From detergents to bio-ethanol
Biotechnology embraces a large number of biological processes and manipulation of biological processes and material.
Red biotechnology is biotechnology applied to medical processes. An example would include an organism designed to produce an antibiotic, or engineering genetic cures to diseases through genomic manipulation. White biotechnology, also known as 'green chemicals', is biotechnology applied to industrial processes. An example would include an organism designed to produce a useful chemical.
Green biotechnology is biotechnology applied to agricultural processes. An example would include enzymes produced from genetically modified organisms used as feed additives in order to reduce the content of phosphorus in the manure. Another example of this would include a plant engineered to resist specific insects, thereby eliminating the need for external application of insecticides.
The term blue biotechnology has also been used to describe the marine and aquatic applications of biotechnology, but its use is relatively rare.
Some of the general environmental benefits from biotechnology are expected to be increased resource efficiency, substitution of scarce resources, and substitution of harmful chemicals.
Potentials and perspectives
Enzymes do the job
The Green Technology Foresight published by the Danish EPA identifies a number of focus areas in which white biotechnology has environmental potential. Examples are:
Enzyme technology is by far the largest field of industrial biotechnology in Denmark. Enzymes are active in very low doses and are able to operate under a variety of conditions. The use of enzymes often leads to lower process temperatures, substitution of chemical substances and overall savings of raw material in general because of high efficiency.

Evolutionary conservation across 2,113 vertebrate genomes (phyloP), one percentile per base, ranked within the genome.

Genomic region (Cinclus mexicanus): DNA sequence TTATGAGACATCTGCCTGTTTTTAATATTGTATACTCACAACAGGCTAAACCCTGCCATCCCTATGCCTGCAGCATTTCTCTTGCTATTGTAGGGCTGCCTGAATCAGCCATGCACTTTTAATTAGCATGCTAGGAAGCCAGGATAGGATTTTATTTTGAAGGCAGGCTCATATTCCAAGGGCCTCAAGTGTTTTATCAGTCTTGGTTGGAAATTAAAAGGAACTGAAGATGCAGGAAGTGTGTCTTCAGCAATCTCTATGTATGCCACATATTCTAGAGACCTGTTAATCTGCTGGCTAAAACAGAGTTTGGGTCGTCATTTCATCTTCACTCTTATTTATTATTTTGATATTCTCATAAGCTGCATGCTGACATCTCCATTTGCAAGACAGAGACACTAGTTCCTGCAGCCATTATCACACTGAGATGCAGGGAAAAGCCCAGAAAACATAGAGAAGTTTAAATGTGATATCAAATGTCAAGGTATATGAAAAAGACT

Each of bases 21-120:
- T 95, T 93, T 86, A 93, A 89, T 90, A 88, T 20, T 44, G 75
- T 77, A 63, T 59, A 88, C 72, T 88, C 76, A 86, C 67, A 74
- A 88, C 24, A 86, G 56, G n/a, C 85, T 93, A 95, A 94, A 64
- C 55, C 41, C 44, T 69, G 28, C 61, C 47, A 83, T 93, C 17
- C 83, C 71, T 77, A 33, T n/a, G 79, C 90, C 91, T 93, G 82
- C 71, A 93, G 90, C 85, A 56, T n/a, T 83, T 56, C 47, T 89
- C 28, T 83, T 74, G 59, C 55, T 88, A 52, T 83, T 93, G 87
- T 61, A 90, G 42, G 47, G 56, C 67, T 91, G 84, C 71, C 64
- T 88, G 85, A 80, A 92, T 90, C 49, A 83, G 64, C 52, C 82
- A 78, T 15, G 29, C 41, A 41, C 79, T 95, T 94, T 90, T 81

Industries in which the enzymes are used as catalysts for reducing resource use or for substituting resources include:
pulp and paper industry,
food and drink,
nimal feed, and
Detergents have been known as an area of applications of enzymes since the 1950s, an area which has increased immensely in the last 20 years and is still increasing. The use of enzymes, together with developments in detergents, has reduced washing temperatures to 30-40 degrees, temperatures which are expected to be reduced even further. Scarcity of water and increasing oil and water prices are expected to further the development.
Bio-plastic production from organic (waste) material and plastic production with the help of enzymes have been used as examples in several of the surveys conducted on sustainable biotechnology in industry. Two environmental objectives, not necessarily interdependent, have been advanced: the release of plastic production from fossil fuels, and biodegradation of the plastics material to reduce waste, especially in food packaging and field-covering plastic.
Bio-remediation of soil
The use of genetically engineered micro organisms for bio-remediation of e.g. oil pollution, is another field of application for biotechnology. At this point, however, there is only limited Danish experience in this field. There is some hesitation as regards further development of the field, as the risk of releasing genetically modified organisms into the environment has yet to be fully investigated.
Biosafety of modified organisms
Over the years, the safety of using genetically modified organisms (GMO's) and releasing GMO's to the environment has been fiercely debated. In Denmark, the Forest and Nature Agency is the responsible authority for regulating the use, experimental release and marketing of GMO's. Part of the process is a thorough risk assessment of possible environmental and human health effects.
The Danish Biosafety Clearing House is the authority for exchanging information on living modified organisms (LMO's) and their regulation according to the Cartagena Protocol on Biosafety. The purpose of the Protocol is to ensure an adequate safety level in relation to transboundery handling and use of LMO's.
More information on biotechnology and eco-innovation:
Green Technology Foresight:
Danish Environmental Protection Agency (authority for GMO's) (in Danish):
Danish Biosafety Clearing House:
The Cartagena Protocol on Biosafety: